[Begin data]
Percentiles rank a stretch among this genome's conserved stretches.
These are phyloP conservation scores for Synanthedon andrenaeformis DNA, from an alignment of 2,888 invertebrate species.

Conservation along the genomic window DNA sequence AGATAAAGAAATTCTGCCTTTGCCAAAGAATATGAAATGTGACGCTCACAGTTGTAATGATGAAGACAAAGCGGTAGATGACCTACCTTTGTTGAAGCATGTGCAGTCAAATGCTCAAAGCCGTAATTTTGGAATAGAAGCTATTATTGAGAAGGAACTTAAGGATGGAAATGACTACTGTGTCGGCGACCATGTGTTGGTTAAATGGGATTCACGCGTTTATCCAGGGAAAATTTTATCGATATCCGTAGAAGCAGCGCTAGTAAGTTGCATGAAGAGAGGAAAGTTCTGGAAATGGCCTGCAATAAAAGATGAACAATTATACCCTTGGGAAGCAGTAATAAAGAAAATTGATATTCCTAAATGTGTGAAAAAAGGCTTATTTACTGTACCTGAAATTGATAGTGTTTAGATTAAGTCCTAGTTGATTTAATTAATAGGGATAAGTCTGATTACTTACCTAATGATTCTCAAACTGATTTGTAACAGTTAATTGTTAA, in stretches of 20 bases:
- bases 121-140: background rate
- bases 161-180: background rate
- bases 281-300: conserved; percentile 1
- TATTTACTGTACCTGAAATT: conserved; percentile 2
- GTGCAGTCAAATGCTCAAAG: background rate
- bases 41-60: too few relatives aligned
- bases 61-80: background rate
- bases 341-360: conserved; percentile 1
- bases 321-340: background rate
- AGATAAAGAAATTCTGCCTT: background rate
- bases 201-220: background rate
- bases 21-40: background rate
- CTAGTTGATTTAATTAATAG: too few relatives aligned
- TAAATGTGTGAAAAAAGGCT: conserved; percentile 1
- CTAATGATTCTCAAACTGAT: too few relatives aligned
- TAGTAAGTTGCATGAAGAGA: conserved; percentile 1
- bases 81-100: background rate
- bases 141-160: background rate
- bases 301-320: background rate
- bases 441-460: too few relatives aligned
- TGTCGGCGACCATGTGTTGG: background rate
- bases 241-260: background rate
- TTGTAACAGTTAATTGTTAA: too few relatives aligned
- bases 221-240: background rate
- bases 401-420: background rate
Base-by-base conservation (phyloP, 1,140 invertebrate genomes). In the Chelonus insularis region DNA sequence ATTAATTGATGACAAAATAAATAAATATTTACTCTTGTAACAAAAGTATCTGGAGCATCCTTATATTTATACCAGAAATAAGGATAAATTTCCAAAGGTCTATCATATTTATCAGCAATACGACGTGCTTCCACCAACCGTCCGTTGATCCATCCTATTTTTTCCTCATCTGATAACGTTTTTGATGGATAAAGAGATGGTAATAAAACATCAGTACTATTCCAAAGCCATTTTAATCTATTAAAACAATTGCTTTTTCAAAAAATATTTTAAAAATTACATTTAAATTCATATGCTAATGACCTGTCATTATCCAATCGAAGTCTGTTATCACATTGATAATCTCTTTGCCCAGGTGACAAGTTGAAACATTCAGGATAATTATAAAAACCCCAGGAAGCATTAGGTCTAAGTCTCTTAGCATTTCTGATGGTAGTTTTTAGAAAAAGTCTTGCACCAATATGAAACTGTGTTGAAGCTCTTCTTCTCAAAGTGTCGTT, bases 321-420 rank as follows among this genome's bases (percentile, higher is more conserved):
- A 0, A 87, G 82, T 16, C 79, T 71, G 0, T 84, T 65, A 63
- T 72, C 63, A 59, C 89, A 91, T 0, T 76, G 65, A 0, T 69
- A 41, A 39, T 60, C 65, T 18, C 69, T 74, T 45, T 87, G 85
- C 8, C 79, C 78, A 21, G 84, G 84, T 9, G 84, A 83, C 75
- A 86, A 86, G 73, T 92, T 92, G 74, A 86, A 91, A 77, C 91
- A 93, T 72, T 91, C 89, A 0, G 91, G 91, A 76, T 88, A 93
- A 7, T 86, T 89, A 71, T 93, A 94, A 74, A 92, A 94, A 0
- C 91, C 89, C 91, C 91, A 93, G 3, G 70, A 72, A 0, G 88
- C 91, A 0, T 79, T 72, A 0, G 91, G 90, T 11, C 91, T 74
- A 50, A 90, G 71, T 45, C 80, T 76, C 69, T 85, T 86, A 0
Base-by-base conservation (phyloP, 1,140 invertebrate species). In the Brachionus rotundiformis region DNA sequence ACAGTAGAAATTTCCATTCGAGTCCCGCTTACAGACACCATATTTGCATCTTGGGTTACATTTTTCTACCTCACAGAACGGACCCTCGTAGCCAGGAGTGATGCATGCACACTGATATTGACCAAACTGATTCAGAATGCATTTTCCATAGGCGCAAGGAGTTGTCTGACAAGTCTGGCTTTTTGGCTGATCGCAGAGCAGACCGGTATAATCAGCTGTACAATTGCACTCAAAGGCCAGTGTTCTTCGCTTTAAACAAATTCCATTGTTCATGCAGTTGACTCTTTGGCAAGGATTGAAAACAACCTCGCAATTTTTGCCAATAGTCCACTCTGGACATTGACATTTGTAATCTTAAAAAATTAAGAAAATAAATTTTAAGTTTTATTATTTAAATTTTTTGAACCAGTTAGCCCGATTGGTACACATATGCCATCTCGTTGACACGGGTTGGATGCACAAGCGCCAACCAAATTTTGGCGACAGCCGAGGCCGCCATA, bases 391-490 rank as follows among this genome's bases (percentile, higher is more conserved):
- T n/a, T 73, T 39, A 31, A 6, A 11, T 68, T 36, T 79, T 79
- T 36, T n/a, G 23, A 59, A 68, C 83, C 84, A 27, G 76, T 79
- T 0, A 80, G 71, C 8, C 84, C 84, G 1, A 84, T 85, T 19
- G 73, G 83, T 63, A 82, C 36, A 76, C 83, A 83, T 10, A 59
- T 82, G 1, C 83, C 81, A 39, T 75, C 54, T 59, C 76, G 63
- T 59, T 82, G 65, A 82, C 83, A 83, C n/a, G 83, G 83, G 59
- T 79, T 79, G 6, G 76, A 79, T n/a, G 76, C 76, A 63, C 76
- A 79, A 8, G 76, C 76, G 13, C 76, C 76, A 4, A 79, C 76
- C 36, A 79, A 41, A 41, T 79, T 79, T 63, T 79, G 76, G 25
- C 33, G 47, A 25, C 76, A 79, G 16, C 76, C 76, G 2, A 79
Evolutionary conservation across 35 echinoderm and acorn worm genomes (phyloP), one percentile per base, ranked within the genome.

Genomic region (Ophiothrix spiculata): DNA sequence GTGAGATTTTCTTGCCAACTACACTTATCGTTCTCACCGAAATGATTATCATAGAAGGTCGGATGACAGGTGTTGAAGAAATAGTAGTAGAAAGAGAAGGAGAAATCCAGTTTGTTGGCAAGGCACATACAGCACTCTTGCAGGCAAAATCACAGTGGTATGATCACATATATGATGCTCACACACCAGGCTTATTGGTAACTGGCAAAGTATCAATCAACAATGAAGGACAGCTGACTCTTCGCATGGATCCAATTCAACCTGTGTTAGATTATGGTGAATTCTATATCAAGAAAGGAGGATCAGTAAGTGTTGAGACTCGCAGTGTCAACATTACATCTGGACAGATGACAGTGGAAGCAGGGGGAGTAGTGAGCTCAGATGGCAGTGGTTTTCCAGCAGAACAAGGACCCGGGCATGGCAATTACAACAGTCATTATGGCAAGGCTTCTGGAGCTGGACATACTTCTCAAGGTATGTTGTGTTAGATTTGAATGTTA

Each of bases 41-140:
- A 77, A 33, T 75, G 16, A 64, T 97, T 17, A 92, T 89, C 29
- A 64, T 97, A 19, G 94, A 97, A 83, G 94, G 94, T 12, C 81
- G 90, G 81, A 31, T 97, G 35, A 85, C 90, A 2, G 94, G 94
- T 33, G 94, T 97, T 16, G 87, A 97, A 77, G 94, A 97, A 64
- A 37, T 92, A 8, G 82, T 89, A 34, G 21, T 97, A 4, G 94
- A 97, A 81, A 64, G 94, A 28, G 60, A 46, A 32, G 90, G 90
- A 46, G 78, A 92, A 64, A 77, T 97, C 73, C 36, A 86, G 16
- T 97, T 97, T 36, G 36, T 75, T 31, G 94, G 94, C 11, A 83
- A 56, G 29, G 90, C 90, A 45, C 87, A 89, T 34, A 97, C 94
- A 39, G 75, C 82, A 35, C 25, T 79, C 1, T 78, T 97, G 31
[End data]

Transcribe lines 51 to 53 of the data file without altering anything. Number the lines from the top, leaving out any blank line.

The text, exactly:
Evolutionary conservation across 35 echinoderm and acorn worm genomes (phyloP), one percentile per base, ranked within the genome.

Genomic region (Ophiothrix spiculata): DNA sequence GTGAGATTTTCTTGCCAACTACACTTATCGTTCTCACCGAAATGATTATCATAGAAGGTCGGATGACAGGTGTTGAAGAAATAGTAGTAGAAAGAGAAGGAGAAATCCAGTTTGTTGGCAAGGCACATACAGCACTCTTGCAGGCAAAATCACAGTGGTATGATCACATATATGATGCTCACACACCAGGCTTATTGGTAACTGGCAAAGTATCAATCAACAATGAAGGACAGCTGACTCTTCGCATGGATCCAATTCAACCTGTGTTAGATTATGGTGAATTCTATATCAAGAAAGGAGGATCAGTAAGTGTTGAGACTCGCAGTGTCAACATTACATCTGGACAGATGACAGTGGAAGCAGGGGGAGTAGTGAGCTCAGATGGCAGTGGTTTTCCAGCAGAACAAGGACCCGGGCATGGCAATTACAACAGTCATTATGGCAAGGCTTCTGGAGCTGGACATACTTCTCAAGGTATGTTGTGTTAGATTTGAATGTTA

Each of bases 41-140: